Frito-Lay again victorious over ruling of generic ‘pretzel crisps’ trademark

By Gill Hyslop contact

- Last updated on GMT

It's three to one to Frito-Lay versus Snyder's-Lance. Pic: GettyImages/serggn
It's three to one to Frito-Lay versus Snyder's-Lance. Pic: GettyImages/serggn

Related tags: pretzels, Frito-lay north america, Campbell soup company, Snyder's-Lance

Frito-Lay and Snyder’s-Lance came head to head in court again over a 12-year-long dispute to register the term ‘pretzel crisps’ as a federal trademark.

Once again, a federal court judge ruled in favour of PepsiCo's Frito-Lay, which was challenging the validity of Snyder’s registration of ‘pretzel crisps’.

Judge Kenneth Bell decreed that a single company cannot monopolise the term ‘pretzel crisps’, despite concerted efforts by Snyder’s since 2009 to register it as a federal trademark.

The 12-year saga

Princeton Vanguard – which was acquired by Snyder’s in 2012 – applied for a ‘Pretzel Crisps’ federal trademark for its flat pretzel crackers in 2004.

The US Patent and Trademark Office (USPTO) registered the mark on its supplemental register rather than the principal register because it was deemed descriptive.

Princeton reapplied for registration on the principal register in 2009, contending the term had become a recognised brand name for its snacks. However, Rold Gold pretzel maker Frito-Lay countered the argument, stating the term was a generic description for that class of snacks and therefore could not be registered.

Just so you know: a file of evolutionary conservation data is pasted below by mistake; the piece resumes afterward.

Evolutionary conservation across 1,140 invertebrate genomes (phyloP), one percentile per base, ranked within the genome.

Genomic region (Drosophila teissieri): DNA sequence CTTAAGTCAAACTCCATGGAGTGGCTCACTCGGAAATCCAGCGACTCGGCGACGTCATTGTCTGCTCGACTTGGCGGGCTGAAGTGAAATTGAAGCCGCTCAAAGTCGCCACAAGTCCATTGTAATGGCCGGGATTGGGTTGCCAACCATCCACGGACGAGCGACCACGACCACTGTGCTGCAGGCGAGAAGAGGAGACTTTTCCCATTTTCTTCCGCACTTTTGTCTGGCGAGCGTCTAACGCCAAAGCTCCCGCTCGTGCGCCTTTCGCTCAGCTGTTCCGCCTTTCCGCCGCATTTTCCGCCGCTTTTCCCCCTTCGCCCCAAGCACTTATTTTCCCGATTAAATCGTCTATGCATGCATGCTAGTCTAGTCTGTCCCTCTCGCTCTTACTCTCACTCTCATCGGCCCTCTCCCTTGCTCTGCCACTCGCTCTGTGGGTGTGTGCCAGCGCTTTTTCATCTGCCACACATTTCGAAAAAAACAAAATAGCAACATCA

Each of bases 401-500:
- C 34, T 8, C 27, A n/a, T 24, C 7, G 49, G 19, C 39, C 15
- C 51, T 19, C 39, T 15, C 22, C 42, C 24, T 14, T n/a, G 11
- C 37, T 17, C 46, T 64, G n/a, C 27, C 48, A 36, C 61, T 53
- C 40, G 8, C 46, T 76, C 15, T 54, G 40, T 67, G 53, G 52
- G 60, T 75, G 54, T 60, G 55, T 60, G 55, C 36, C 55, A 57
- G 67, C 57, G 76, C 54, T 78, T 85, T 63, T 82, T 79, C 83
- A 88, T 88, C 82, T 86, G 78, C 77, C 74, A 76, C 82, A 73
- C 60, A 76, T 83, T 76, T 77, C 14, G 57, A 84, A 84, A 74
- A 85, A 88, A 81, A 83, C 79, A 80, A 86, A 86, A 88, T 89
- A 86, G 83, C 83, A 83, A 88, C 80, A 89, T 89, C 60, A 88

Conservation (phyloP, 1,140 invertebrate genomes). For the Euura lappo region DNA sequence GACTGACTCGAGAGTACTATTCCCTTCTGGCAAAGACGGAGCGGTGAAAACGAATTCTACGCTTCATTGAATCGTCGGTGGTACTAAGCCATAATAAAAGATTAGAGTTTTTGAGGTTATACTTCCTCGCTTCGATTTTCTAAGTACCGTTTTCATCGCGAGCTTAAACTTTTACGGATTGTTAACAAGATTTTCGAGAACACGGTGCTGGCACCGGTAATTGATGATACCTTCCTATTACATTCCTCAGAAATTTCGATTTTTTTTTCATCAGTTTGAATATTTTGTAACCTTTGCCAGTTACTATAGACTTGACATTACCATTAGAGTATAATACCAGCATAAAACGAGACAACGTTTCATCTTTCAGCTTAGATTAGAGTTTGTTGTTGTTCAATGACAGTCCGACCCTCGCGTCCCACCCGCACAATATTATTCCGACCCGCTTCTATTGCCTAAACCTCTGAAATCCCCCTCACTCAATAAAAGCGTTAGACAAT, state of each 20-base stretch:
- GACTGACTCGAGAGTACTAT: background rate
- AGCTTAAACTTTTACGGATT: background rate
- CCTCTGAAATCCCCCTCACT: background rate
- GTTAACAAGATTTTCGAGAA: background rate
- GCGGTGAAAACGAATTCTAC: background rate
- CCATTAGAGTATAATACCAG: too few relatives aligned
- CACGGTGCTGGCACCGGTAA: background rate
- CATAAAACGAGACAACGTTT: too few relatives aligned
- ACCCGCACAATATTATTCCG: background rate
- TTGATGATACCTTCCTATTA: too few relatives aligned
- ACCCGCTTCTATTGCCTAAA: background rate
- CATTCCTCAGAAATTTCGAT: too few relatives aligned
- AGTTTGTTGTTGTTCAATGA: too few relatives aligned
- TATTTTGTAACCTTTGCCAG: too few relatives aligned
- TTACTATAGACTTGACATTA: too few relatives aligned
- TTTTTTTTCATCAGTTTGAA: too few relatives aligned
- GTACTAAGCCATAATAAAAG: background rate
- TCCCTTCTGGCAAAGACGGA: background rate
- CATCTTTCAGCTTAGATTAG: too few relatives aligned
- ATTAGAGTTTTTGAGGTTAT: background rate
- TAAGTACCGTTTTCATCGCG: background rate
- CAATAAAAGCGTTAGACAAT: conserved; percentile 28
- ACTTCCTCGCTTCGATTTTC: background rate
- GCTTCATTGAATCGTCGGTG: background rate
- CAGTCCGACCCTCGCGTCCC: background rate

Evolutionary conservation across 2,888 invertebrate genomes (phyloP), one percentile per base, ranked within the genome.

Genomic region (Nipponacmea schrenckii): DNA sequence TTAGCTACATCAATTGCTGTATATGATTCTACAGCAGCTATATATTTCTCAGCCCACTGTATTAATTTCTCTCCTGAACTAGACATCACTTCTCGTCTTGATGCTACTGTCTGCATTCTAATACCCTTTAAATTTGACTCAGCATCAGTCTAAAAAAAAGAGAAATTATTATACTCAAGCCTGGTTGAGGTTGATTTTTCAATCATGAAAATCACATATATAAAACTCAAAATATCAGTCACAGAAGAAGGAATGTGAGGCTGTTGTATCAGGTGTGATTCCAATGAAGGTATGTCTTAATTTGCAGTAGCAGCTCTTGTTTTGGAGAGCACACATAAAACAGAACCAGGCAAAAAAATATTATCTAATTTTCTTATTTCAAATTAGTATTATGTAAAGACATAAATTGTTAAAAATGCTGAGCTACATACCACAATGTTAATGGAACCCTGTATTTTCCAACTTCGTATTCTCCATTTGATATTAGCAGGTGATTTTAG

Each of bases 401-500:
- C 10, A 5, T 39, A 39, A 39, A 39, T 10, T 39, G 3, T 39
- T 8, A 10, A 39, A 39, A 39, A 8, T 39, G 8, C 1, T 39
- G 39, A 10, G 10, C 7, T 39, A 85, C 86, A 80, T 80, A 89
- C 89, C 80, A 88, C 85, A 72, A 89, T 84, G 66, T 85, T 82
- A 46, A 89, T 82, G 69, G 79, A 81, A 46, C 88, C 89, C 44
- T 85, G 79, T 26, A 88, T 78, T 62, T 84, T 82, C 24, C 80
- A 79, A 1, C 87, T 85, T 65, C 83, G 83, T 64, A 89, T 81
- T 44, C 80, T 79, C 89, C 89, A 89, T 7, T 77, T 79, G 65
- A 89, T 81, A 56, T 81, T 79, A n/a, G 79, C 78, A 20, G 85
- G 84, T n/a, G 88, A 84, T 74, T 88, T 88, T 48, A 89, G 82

Two federal appeals courts – the 7th​ Circuit in 2014 and the 9th​ Circuit in 2017 – have subsequently ruled that the mark is generic. Again, the most recent ruling by the 4th​ US Circuit Court of Appeals dismissed the argument put forward by Snyder's (now owned by Campbell Soup Company​).

According to Judge Bell, although ‘pretzel crisps’ is widely assumed by consumers to refer to Snyder’s snacks – primarily thanks to its trademark registration efforts to “clear the field”​ of similarly named products – the producer cannot “monopolise the common name”.

The case is Snyder’s-Lance Inc v. Frito-Lay North America Inc,​ U.S. District Court for the Western District of North Carolina, No. 3:17-cv-00652. Bill Barber and David Armendariz of Pirkey Barber and Alice Richey of Alexander Ricks represented Frito-Lay; while David Bernstein of Debevoise & Plimpton represented Snyder’s-Lance.

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